- Can guppies live with bettas? Guppies can technically coexist with a betta, but this will be dependent on the temperament of the betta and the size of the aquarium. If the guppies have bright, flowing tails, this could cause aggressive territorial behavior from the betta.
- Can guppies live with goldfish? Guppies and goldfish can theoretically coexist, but this is not recommended. Guppies are a tropical species who prefer warmer waters, while goldish prefer cooler environments. Also, goldfish can get large and easily swallow smaller guppies.
- Can guppies live alone? Guppies are a schooling species and will not do well if isolated from a group their own. Guppies do best when kept in groups of three or more.
Additional care sheets
Notes and resources
Ask a Pet Care Center partner about Petco's selection of products available for the care and happiness of your new pet. All products carry a 100% money-back guarantee.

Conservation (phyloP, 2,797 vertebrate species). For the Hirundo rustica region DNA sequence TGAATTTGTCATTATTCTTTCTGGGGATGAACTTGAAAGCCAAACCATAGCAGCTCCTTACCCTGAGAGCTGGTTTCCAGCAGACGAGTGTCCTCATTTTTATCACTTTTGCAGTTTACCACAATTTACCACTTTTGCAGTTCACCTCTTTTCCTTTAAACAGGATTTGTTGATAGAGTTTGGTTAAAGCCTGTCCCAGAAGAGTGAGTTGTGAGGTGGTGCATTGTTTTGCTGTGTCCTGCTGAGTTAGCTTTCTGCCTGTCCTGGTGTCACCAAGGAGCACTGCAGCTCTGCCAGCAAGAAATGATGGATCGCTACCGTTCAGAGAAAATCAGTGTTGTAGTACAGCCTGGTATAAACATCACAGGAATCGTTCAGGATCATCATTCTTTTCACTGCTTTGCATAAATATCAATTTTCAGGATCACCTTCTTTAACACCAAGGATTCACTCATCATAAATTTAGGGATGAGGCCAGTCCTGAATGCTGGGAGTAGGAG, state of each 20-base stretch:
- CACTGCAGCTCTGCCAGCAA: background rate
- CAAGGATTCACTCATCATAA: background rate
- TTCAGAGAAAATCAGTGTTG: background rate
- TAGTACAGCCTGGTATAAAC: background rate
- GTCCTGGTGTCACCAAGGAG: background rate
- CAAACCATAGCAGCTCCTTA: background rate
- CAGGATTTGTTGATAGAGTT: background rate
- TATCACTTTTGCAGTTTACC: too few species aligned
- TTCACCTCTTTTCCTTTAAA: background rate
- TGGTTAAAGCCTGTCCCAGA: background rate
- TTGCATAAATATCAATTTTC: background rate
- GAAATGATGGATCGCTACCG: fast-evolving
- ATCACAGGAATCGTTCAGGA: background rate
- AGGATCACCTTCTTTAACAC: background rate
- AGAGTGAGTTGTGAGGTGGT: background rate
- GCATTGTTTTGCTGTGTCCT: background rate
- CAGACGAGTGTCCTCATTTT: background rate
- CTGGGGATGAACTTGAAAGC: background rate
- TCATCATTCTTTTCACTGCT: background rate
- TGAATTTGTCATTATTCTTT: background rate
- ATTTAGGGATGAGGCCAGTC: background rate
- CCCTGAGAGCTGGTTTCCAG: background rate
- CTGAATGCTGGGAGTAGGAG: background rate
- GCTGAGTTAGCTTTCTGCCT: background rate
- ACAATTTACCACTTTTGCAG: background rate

Because all aquatic life are potential carriers of infectious diseases, such as atypical mycobacterium and salmonella, always wash your hands before and after handling your aquatic life and/or habitat contents to help prevent the potential spread of diseases.
Pregnant women, children under the age of 5, senior citizens and people with weakened immune systems should contact their physician before purchasing and/or caring for aquatic life and should consider not having aquatic life as a pet.
Go to the Centers for Disease Control at cdc.gov/healthypets for more information about aquatic life and disease.
The information on this care sheet is not a substitute for veterinary care. If you need additional information, please contact your veterinarian as appropriate.